local feature

Fred Bever / Maine Public

A new threat to New England’s shellfish industry seems to be establishing itself more firmly, and regulators are trying to stay ahead of potentially deadly blooms of toxic algae that may be driven by climate change.

John Bender / RIPR

Miosotis Castro, her husband Francisco Alvarado and their three children are among thousands of Puerto Ricans who lost their homes when Hurricane Maria hit the island three months ago. 

Jean-Pol GRANDMONT / CC BY 3.0 Via Wikimedia

 

Reaction to the death of Cardinal Bernard Law, the man who came to be the face of the sex abuse scandal in the Catholic Church, has been emotional, particularly for survivors of clergy abuse.

RIPR File Photo

Accidental drug overdose deaths in Rhode Island fell 9 percent during the first eight months of this year, compared with the same period in 2016. Gov. Gina Raimondo called it a hopeful sign in the fight against opioid addiction and death. But she cautioned Rhode Island has a lot more work to do. Health Reporter Lynn Arditi and RIPR's Elisabeth Harrison break down the newly released data.

A Tougher 21st Century Elm Makes A Comeback

Dec 19, 2017
JILL KAUFMAN / NEPR

 

There are thousands of Elm Streets in America, but not many surviving elms, for which the streets were named. Starting in the mid-20th century, Dutch elm disease killed off millions.

Ian Donnis / RIPR

During a wide-ranging year-end interview, House Speaker Nicholas Mattiello explains his concerns about the proposal for a new PawSox stadium in Pawtucket, and why he remains fully behind eliminating the state car tax.

Lynn Arditi / RIPR

Last week we met Rhode Islanders waiting outside the state Department of Human Services because of problems with benefits like food stamps and Medicaid. The shift to a new online system left thousands of people without the assistance they count on. One woman, Elizabeth Vanover, says doctors bills have been piling up since the state cut off her Medicaid.

Lynn Arditi

The start of the month is an important time for Son Sam, a 62-year-old grandmother. That’s when she gets her food stamps. But this month, she didn’t get any.

So, on the first Monday in December, Sam and scores of other people lined up outside the state Department of Human Services in Providence.

A Conversation With The Providence Athenaeum's Matt Burriesci

Dec 12, 2017
Photo Credit: The Providence Athenaeum

Matt Burriesci is the Executive Director of The Providence Athenaeum. He talked with Laxmi Parthasarathy for a special RIPR interview. They talked about the Athenaeum's 180-year history, its beautiful Greek Revival building, its collection, and how it is working to engage audiences with its programming today.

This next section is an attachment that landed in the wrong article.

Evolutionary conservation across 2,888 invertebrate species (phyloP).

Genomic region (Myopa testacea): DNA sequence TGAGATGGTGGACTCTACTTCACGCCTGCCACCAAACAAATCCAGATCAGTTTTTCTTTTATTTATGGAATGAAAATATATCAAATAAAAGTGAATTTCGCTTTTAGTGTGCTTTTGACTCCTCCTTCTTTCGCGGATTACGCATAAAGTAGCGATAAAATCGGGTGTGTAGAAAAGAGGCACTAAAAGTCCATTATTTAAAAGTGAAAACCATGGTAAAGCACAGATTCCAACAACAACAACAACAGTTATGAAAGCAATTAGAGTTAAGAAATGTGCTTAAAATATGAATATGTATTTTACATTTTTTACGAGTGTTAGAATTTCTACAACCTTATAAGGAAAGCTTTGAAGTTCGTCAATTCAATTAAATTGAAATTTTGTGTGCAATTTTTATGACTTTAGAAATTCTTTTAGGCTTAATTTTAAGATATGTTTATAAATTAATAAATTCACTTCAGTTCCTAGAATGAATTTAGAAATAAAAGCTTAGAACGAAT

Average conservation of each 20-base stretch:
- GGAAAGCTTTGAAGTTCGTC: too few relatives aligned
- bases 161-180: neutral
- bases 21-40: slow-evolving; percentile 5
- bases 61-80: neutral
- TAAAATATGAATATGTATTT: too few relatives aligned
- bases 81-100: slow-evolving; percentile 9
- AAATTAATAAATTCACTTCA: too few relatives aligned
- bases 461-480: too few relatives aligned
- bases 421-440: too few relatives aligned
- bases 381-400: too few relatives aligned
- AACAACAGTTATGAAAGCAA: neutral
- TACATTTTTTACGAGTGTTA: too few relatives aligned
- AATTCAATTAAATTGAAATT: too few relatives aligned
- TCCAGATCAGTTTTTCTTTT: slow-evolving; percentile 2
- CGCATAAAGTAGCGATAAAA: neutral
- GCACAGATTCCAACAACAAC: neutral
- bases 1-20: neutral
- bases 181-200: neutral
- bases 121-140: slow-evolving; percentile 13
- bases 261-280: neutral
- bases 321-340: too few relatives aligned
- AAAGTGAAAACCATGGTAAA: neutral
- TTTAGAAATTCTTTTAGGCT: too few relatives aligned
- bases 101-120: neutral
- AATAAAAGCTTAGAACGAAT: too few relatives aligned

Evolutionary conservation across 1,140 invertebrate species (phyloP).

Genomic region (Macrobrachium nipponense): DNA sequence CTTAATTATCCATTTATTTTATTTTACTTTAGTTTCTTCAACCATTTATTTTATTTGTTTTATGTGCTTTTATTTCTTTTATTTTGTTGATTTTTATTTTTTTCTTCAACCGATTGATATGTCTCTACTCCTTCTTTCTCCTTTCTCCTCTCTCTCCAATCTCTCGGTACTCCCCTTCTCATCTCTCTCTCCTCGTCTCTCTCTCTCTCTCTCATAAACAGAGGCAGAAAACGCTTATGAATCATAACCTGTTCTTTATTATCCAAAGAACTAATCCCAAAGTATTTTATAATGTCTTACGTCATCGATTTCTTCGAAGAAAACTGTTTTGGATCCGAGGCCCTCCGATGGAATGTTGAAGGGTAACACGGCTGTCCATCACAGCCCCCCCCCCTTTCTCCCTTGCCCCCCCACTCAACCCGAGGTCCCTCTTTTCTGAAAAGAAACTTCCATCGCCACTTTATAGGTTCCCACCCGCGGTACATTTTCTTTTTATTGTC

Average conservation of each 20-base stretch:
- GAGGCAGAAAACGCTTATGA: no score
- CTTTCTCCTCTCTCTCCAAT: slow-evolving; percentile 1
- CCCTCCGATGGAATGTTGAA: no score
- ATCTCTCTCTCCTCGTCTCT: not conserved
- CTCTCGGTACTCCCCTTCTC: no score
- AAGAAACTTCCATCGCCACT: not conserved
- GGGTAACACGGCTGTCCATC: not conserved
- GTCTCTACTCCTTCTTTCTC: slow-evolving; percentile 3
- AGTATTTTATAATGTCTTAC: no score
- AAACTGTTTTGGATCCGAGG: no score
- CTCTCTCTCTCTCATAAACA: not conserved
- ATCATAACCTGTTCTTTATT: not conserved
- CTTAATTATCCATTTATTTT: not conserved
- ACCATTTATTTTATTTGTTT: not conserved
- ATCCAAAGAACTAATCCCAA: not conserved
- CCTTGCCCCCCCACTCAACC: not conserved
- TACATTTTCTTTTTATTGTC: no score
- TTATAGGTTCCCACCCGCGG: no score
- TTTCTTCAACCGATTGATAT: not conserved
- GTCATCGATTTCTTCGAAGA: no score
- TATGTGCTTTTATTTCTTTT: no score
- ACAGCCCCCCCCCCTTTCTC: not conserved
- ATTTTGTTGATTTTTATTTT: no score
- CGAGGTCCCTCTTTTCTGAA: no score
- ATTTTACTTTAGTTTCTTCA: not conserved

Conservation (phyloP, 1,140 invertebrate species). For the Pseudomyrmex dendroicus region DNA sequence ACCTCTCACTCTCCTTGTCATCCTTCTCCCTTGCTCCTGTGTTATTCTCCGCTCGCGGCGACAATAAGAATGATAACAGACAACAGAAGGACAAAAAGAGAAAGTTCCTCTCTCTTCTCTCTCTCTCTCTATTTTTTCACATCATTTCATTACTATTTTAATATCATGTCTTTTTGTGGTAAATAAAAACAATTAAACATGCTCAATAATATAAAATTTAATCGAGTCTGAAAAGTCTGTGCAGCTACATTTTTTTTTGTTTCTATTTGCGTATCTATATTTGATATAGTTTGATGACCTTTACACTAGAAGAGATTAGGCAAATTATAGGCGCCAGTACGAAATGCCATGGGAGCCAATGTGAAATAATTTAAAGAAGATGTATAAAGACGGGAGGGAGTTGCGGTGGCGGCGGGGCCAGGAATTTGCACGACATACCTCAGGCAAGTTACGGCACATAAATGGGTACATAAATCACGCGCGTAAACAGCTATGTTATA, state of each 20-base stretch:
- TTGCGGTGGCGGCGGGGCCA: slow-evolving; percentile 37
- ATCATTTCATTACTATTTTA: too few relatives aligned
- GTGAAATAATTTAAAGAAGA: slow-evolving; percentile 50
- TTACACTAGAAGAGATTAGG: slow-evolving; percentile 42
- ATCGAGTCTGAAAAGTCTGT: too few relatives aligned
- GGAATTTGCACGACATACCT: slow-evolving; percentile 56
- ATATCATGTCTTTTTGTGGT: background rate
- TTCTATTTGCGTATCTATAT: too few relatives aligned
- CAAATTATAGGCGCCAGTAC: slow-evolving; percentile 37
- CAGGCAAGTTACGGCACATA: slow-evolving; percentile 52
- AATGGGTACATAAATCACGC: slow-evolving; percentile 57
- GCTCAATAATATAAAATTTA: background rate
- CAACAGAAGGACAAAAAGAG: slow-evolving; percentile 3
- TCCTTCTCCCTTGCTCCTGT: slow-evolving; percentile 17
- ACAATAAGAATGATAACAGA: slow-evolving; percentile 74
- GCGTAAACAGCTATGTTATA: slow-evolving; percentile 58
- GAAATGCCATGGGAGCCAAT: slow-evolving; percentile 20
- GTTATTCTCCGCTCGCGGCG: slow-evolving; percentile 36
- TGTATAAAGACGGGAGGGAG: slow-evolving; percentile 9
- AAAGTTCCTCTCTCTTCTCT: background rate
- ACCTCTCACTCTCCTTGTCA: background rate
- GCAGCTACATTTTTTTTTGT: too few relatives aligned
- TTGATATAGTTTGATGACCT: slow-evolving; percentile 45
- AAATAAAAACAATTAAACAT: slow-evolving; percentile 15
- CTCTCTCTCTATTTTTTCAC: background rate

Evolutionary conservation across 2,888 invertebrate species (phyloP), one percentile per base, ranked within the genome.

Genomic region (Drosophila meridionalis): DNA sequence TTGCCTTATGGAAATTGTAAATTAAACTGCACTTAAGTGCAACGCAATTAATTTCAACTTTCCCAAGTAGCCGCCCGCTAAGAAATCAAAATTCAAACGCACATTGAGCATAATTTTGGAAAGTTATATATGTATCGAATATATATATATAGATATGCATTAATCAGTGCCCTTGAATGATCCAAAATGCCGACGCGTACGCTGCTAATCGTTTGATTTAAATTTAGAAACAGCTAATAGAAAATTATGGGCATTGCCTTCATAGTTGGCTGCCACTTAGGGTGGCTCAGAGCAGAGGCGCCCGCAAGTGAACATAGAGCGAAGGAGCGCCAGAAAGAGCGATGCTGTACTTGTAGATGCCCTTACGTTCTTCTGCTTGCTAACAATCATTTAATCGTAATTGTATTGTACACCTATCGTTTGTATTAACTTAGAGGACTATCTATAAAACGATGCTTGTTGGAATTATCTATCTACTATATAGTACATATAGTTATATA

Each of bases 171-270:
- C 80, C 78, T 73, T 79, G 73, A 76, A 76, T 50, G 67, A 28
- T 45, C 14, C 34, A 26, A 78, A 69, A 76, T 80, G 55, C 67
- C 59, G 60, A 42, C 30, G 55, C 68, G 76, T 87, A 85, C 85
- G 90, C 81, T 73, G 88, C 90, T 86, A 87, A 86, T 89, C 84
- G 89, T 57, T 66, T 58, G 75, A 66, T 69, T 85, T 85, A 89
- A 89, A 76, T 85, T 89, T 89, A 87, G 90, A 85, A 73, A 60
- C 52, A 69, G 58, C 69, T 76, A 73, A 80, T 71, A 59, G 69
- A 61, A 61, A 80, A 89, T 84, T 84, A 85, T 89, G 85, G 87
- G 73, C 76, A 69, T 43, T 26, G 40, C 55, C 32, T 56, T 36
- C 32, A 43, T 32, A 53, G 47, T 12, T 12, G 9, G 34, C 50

LORNE MATALON / VPR

Washington D.C. has ended a temporary residency program for almost 60,000 Haitians allowed to legally enter the United States following an earthquake in 2010. The affected Haitians will have to leave the U.S. by 2019. The program has also been revoked for 2,000 Nicaraguans and it's unclear if other groups, including 300,000 Salvadorans, will be allowed to remain.

 


Aviva DeKornfeld

For weeks after Hurricane Maria, Cynthia and Vanessa Melendez were trapped in their village in Humacao, Puerto Rico. They had no water and were running out of food. They eventually made their way out, along with their eight children, resettling in New Bedford. The sisters and their children have joined other Puerto Ricans arriving in the city since the hurricane.


RIPR File Photo

Rhode Island-based pharmacy chain CVS is set to acquire the health insurance provider Aetna for $69 billion. The boards of both companies have voted to approve the deal, which still needs approval from federal regulators. The merger raises questions about the future of the two companies, as well as the future of healthcare in America. 

Chuck Hinman / RIPR

November marks the one-year anniversary for Rhode Island's poet laureate, Tina Cane. 

Cane is a teacher as well as a published poet, and for this month’s Artscape, she joined RIPR’s Chuck Hinman to talk about poetry, and her mission to inject more of it into ordinary life. She’s already placed poetry on the public bus system statewide.    

PAIGE SUTHERLAND / NHPR

Addressing the state’s drug crisis has been an all hands on deck approach from the medical community, law enforcement to social workers.

But advocates are saying one missing player in all this has been employers, and how they can be a part of the solution, whether that’s offering jobs to those in recovery or simply changing how addiction is addressed and talked about at work.

Lynn Arditi / RIPR

A Superior Court judge has ordered the Rhode Island Attorney General’s Office to turn over documents on the troubled St. Joseph’s pension plan.  

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